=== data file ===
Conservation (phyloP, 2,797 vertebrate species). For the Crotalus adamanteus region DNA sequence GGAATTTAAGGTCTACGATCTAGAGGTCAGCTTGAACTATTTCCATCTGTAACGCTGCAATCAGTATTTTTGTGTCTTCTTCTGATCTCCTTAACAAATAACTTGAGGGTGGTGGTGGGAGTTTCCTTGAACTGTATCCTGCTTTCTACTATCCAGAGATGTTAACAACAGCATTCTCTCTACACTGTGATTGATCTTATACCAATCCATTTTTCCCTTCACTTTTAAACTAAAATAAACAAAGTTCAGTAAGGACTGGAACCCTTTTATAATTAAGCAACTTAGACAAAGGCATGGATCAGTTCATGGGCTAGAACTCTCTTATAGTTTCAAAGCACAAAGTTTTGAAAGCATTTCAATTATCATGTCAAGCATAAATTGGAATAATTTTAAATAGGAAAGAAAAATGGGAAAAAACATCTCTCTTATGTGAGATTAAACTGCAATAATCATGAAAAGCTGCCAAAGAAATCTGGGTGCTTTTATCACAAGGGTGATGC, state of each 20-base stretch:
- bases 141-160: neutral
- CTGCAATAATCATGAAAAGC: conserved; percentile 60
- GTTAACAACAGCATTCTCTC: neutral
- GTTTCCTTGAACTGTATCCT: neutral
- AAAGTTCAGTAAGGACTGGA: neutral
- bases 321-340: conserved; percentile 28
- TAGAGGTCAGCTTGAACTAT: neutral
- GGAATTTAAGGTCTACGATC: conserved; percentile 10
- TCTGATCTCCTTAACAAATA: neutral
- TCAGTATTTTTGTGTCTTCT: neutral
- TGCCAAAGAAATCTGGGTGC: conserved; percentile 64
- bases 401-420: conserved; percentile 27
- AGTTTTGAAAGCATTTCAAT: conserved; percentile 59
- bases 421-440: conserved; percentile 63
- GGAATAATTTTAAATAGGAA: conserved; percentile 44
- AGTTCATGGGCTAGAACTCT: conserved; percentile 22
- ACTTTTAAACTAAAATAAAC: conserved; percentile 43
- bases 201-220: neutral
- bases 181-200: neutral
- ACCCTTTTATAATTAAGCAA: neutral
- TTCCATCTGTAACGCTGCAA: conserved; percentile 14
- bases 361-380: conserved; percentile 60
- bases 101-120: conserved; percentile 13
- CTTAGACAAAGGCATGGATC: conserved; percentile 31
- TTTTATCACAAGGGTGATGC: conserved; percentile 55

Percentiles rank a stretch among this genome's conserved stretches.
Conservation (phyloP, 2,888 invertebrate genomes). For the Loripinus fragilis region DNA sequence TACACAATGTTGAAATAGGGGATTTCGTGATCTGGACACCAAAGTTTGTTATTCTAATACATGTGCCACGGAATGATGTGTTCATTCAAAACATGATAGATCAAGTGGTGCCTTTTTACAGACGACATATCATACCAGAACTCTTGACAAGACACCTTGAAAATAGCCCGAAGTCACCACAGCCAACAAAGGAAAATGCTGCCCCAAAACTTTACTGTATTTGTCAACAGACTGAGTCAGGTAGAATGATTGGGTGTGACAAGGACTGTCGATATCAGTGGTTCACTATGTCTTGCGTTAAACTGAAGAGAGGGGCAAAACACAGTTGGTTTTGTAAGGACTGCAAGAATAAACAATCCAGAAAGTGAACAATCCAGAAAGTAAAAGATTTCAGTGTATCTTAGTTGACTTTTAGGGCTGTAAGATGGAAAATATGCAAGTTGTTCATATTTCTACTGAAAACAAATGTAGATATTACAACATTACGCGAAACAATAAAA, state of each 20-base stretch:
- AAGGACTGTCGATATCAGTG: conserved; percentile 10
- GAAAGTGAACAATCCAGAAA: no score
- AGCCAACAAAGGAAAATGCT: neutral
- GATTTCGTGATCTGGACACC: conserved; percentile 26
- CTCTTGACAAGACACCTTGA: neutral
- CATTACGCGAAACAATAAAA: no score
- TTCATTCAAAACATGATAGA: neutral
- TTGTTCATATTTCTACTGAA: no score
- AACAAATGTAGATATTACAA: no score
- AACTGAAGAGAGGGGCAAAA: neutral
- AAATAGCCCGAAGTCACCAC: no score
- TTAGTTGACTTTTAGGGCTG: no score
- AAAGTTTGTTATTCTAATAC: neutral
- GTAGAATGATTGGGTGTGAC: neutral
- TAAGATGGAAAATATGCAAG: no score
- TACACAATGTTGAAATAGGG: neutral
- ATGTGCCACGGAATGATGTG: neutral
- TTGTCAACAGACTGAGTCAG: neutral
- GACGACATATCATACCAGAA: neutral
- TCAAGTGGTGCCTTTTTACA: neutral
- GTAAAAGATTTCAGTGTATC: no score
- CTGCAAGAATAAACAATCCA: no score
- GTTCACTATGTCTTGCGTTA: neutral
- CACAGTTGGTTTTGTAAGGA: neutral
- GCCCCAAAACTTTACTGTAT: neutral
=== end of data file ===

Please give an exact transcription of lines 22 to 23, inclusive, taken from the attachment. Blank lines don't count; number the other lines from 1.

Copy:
- TTCCATCTGTAACGCTGCAA: conserved; percentile 14
- bases 361-380: conserved; percentile 60